Then he fell silent and moments passed. I knew, of course, about his father’s recent death and their stormy relationship. I was moved by his sadness-could feel it within. I found myself thinking about my own father’s death. The silence between us continued, and finally I said, “It is so sad.” His crying intensified; he did not look at me. I felt a teary mist in my eyes and thought, “Now what?” Should I try to stay inside where he was and reflect again on his sadness, or should I back away by offering him a more cognitive level of dialogue? This question-whether to move in or out or, perhaps more accurately, to offer him the choice of where he feels most safe-is at the heart of some forms of psychotherapy. However, as we shall see, this is not the case in all forms.

Parting of the Ways: A Sea Change in Business as Usual

June 01, 2009

A collaborative effort of prominent medical leaders seeking to wean professional medical associations (PMAs) from pharmaceutical and device industry funding serves as a major step toward building best practice models for managing conflicts of interest (COI), said the president of the Institute on Medicine as a Profession (IMAP).

Confabulation: A Bridge Between Neurology and Psychiatry?

May 27, 2009

Mr A is a 73-year-old resident of a nursing home, where the irate aides describe him as “a liar and a troublemaker.” Mr A’s “stories” were regarded by the staff as deliberate mischief on his part.

A Physician’s Personal Experience-The Gift of Depression

May 27, 2009

Depression is an insidious, ugly beast, creeping into the mind over time until one is engulfed and powerless, feeling only a sense of futility and heaviness. In my case it came some months after I had had to retire from a fruitful and enjoyable academic neurodevelopmental pediatrics practice, because of onset of a degenerative neuromuscular disease. My depression was manifested mainly by weight loss, poor affect, anger and irritability, fitful sleep, and thoughts of suicide. Luckily, my primary physician recognized the signs immediately and recommended both pharmacotherapy and psychotherapy. For both therapies and for this physician, I am extremely grateful. However, in this essay, I will speak of the ways I experienced psychodynamic psychotherapy and its ramifications into many parts of my life.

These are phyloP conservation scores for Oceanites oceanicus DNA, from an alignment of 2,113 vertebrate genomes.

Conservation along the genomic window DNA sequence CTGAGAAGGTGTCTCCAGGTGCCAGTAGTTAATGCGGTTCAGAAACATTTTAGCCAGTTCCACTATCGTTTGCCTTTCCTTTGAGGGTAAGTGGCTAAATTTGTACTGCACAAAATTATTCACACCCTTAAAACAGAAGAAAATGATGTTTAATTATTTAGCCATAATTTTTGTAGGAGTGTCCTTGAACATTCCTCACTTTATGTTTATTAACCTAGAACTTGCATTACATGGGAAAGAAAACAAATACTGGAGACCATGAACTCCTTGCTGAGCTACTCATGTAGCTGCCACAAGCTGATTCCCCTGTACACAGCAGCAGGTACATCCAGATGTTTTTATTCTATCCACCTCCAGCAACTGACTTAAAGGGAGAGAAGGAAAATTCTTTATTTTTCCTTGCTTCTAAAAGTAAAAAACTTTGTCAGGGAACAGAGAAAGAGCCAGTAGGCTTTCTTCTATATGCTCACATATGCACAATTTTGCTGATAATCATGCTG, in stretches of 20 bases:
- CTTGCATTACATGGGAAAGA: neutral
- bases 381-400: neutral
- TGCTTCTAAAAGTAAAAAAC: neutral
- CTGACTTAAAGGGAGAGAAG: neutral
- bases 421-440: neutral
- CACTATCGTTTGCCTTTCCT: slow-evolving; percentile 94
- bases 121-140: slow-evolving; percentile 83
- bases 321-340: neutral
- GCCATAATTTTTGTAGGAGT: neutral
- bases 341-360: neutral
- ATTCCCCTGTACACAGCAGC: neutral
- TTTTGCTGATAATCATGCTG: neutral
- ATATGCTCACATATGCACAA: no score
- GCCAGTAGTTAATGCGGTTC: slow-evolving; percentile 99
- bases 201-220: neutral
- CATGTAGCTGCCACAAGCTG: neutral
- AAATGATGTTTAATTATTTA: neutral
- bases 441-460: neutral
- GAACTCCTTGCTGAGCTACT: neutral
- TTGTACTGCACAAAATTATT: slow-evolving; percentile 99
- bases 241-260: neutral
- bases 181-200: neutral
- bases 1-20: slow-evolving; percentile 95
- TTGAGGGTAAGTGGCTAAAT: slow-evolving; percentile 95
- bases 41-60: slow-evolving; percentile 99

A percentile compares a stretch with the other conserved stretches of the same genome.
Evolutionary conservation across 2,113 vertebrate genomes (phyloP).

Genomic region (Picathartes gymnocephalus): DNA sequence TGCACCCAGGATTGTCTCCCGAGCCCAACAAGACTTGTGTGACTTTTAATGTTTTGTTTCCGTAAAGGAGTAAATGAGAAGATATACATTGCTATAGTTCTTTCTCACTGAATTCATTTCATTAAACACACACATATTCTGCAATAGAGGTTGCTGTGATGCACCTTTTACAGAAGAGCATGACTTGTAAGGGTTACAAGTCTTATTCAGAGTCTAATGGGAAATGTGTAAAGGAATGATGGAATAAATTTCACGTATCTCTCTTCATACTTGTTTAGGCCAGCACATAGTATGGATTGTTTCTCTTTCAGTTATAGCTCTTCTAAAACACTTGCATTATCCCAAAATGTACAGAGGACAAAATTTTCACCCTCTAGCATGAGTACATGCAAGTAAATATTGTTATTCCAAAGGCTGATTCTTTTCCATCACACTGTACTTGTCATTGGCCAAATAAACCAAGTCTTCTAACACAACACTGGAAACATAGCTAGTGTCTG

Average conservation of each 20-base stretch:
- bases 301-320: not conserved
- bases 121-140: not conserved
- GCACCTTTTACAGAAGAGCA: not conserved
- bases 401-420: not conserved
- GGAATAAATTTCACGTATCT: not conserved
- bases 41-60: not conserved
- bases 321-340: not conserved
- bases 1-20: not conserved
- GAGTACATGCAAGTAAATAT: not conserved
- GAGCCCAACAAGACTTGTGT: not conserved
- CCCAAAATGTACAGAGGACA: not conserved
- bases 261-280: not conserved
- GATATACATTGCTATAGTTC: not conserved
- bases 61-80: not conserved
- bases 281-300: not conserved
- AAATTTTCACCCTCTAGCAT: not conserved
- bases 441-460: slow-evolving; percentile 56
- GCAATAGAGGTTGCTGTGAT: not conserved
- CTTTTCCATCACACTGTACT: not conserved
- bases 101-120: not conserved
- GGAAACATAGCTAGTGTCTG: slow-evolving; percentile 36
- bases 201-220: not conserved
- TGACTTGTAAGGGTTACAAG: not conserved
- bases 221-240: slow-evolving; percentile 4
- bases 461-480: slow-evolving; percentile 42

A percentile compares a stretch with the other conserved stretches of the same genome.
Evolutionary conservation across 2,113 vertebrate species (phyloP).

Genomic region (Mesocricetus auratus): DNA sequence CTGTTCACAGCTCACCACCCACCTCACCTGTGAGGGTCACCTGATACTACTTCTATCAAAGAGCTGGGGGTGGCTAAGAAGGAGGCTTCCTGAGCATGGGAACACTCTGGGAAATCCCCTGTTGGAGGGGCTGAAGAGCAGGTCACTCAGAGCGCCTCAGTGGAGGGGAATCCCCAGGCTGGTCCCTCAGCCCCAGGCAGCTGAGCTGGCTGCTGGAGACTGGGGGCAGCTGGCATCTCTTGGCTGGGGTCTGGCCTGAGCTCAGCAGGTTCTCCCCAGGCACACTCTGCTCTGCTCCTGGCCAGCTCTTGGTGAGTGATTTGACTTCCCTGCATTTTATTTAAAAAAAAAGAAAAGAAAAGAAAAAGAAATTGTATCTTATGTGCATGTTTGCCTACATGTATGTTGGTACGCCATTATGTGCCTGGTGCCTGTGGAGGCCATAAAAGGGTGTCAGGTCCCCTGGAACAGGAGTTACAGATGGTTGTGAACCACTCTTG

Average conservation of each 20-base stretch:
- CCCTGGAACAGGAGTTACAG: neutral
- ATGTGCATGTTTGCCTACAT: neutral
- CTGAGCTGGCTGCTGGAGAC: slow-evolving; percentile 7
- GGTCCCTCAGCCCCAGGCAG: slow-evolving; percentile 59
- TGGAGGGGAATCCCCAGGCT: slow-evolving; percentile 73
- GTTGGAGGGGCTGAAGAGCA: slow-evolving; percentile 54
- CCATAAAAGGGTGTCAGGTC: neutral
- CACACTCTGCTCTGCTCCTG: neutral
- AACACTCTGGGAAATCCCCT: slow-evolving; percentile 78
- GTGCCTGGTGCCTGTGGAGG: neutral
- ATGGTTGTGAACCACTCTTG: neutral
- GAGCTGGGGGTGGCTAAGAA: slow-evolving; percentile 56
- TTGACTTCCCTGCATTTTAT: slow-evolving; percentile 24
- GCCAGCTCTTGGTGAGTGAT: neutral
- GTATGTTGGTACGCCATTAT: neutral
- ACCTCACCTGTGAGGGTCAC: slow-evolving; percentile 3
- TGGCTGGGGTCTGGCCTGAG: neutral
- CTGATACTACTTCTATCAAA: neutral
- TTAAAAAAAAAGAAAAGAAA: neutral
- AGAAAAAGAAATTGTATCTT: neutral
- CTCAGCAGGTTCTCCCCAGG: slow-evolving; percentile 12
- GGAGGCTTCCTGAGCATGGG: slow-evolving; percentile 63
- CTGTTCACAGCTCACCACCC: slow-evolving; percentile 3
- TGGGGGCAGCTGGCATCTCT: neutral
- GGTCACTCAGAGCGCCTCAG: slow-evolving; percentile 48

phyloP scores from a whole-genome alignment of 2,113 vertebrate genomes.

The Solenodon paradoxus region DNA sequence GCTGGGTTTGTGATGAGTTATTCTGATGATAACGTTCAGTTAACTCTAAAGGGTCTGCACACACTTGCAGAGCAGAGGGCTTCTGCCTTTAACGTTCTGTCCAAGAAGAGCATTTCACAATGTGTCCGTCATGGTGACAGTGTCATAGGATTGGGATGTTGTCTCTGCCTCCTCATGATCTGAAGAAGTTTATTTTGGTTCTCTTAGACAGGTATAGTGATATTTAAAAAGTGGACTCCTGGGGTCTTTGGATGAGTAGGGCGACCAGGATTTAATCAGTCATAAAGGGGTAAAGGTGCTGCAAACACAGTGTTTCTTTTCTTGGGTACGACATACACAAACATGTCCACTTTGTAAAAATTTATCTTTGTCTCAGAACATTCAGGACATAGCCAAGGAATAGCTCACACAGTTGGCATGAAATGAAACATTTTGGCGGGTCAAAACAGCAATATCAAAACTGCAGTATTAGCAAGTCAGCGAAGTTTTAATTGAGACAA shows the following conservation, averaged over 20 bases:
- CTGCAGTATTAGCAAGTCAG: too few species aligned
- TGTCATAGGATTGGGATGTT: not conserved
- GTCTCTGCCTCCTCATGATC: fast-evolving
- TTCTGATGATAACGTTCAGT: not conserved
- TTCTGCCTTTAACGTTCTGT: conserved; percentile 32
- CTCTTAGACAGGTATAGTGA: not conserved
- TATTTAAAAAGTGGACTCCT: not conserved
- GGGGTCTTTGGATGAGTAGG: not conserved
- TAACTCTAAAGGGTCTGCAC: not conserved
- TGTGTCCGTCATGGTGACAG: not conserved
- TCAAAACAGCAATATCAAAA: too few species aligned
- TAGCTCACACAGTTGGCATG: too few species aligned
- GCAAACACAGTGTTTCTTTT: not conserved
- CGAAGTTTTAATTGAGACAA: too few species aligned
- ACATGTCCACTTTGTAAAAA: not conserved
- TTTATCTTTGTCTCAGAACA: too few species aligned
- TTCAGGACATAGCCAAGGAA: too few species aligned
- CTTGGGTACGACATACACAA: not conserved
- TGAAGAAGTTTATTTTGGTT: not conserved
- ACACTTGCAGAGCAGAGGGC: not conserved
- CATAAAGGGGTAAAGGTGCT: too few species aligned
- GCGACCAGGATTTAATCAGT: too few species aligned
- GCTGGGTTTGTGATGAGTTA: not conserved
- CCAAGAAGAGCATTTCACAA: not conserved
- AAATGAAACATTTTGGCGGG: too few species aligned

Pathological Anger, Existentially Speaking

May 27, 2009

Anger is an emotion that is familiar to everyone. An episode of anger may dissipate quickly and harmlessly or evolve into a murderous rage. Between the benign and malignant end points in this spectrum, a seething, chronic anger may come to dominate a person’s thinking, feeling, and behavior.

APA and Pharma-Funded CME Part Ways

May 27, 2009

Following the recommendations of a working group set up to examine the American Psychiatric Association’s (APA) relationship with the pharmaceutical industry, the Board of Trustees has voted to phase out industry-sponsored educational programs and industry-supplied meals at annual meetings and educational symposia.


May 22, 2009